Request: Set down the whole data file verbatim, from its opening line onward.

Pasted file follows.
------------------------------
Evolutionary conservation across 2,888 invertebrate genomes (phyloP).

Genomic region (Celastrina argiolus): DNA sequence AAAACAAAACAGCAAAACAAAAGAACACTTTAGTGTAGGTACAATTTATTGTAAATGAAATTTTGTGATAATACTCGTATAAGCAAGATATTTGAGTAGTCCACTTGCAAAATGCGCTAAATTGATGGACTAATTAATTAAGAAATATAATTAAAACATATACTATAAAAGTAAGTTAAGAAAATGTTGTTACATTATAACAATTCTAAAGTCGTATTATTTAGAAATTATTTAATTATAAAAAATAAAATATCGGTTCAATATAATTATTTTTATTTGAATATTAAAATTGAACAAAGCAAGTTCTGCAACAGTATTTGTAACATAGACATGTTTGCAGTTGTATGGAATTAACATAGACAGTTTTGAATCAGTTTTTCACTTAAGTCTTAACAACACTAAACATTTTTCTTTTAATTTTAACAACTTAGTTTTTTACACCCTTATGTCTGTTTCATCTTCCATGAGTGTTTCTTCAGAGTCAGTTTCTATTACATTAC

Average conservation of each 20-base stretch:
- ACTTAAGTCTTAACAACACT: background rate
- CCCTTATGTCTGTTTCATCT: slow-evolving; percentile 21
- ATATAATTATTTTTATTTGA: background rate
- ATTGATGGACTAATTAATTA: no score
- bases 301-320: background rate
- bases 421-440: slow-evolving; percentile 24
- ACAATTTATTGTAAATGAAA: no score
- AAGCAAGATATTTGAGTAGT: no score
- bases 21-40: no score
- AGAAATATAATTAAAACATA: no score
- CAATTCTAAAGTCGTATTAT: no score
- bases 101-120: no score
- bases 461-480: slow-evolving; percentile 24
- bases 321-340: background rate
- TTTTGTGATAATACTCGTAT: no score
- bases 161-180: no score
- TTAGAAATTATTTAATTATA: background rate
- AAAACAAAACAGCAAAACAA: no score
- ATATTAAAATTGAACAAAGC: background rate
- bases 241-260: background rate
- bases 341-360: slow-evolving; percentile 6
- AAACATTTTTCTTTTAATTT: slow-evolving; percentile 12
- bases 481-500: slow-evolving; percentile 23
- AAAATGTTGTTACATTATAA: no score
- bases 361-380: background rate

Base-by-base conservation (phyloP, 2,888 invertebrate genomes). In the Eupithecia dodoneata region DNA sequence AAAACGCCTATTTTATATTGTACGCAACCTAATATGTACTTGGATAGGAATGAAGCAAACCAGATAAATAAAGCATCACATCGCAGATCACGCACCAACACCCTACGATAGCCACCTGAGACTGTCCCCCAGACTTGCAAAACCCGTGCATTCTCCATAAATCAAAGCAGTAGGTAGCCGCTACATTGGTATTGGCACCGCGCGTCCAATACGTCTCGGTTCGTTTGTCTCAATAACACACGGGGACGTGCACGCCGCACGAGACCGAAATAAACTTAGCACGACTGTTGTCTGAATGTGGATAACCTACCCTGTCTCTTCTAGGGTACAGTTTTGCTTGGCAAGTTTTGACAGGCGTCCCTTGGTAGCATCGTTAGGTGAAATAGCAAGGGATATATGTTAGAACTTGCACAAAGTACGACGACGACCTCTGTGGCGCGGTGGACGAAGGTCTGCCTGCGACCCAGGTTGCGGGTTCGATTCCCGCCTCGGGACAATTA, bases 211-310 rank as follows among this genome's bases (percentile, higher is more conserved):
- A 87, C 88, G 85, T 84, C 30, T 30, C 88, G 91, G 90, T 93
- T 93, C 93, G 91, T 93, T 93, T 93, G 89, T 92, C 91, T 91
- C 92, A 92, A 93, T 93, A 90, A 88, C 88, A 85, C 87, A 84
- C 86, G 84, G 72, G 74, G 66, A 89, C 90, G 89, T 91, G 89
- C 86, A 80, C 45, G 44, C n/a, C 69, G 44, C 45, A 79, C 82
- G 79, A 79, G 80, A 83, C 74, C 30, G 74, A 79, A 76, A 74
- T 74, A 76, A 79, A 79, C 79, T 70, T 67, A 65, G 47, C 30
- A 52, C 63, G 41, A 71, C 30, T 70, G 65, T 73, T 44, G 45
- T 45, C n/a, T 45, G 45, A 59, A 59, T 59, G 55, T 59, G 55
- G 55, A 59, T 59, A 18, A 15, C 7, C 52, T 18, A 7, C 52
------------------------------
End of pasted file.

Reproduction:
Evolutionary conservation across 2,888 invertebrate genomes (phyloP).

Genomic region (Celastrina argiolus): DNA sequence AAAACAAAACAGCAAAACAAAAGAACACTTTAGTGTAGGTACAATTTATTGTAAATGAAATTTTGTGATAATACTCGTATAAGCAAGATATTTGAGTAGTCCACTTGCAAAATGCGCTAAATTGATGGACTAATTAATTAAGAAATATAATTAAAACATATACTATAAAAGTAAGTTAAGAAAATGTTGTTACATTATAACAATTCTAAAGTCGTATTATTTAGAAATTATTTAATTATAAAAAATAAAATATCGGTTCAATATAATTATTTTTATTTGAATATTAAAATTGAACAAAGCAAGTTCTGCAACAGTATTTGTAACATAGACATGTTTGCAGTTGTATGGAATTAACATAGACAGTTTTGAATCAGTTTTTCACTTAAGTCTTAACAACACTAAACATTTTTCTTTTAATTTTAACAACTTAGTTTTTTACACCCTTATGTCTGTTTCATCTTCCATGAGTGTTTCTTCAGAGTCAGTTTCTATTACATTAC

Average conservation of each 20-base stretch:
- ACTTAAGTCTTAACAACACT: background rate
- CCCTTATGTCTGTTTCATCT: slow-evolving; percentile 21
- ATATAATTATTTTTATTTGA: background rate
- ATTGATGGACTAATTAATTA: no score
- bases 301-320: background rate
- bases 421-440: slow-evolving; percentile 24
- ACAATTTATTGTAAATGAAA: no score
- AAGCAAGATATTTGAGTAGT: no score
- bases 21-40: no score
- AGAAATATAATTAAAACATA: no score
- CAATTCTAAAGTCGTATTAT: no score
- bases 101-120: no score
- bases 461-480: slow-evolving; percentile 24
- bases 321-340: background rate
- TTTTGTGATAATACTCGTAT: no score
- bases 161-180: no score
- TTAGAAATTATTTAATTATA: background rate
- AAAACAAAACAGCAAAACAA: no score
- ATATTAAAATTGAACAAAGC: background rate
- bases 241-260: background rate
- bases 341-360: slow-evolving; percentile 6
- AAACATTTTTCTTTTAATTT: slow-evolving; percentile 12
- bases 481-500: slow-evolving; percentile 23
- AAAATGTTGTTACATTATAA: no score
- bases 361-380: background rate

Base-by-base conservation (phyloP, 2,888 invertebrate genomes). In the Eupithecia dodoneata region DNA sequence AAAACGCCTATTTTATATTGTACGCAACCTAATATGTACTTGGATAGGAATGAAGCAAACCAGATAAATAAAGCATCACATCGCAGATCACGCACCAACACCCTACGATAGCCACCTGAGACTGTCCCCCAGACTTGCAAAACCCGTGCATTCTCCATAAATCAAAGCAGTAGGTAGCCGCTACATTGGTATTGGCACCGCGCGTCCAATACGTCTCGGTTCGTTTGTCTCAATAACACACGGGGACGTGCACGCCGCACGAGACCGAAATAAACTTAGCACGACTGTTGTCTGAATGTGGATAACCTACCCTGTCTCTTCTAGGGTACAGTTTTGCTTGGCAAGTTTTGACAGGCGTCCCTTGGTAGCATCGTTAGGTGAAATAGCAAGGGATATATGTTAGAACTTGCACAAAGTACGACGACGACCTCTGTGGCGCGGTGGACGAAGGTCTGCCTGCGACCCAGGTTGCGGGTTCGATTCCCGCCTCGGGACAATTA, bases 211-310 rank as follows among this genome's bases (percentile, higher is more conserved):
- A 87, C 88, G 85, T 84, C 30, T 30, C 88, G 91, G 90, T 93
- T 93, C 93, G 91, T 93, T 93, T 93, G 89, T 92, C 91, T 91
- C 92, A 92, A 93, T 93, A 90, A 88, C 88, A 85, C 87, A 84
- C 86, G 84, G 72, G 74, G 66, A 89, C 90, G 89, T 91, G 89
- C 86, A 80, C 45, G 44, C n/a, C 69, G 44, C 45, A 79, C 82
- G 79, A 79, G 80, A 83, C 74, C 30, G 74, A 79, A 76, A 74
- T 74, A 76, A 79, A 79, C 79, T 70, T 67, A 65, G 47, C 30
- A 52, C 63, G 41, A 71, C 30, T 70, G 65, T 73, T 44, G 45
- T 45, C n/a, T 45, G 45, A 59, A 59, T 59, G 55, T 59, G 55
- G 55, A 59, T 59, A 18, A 15, C 7, C 52, T 18, A 7, C 52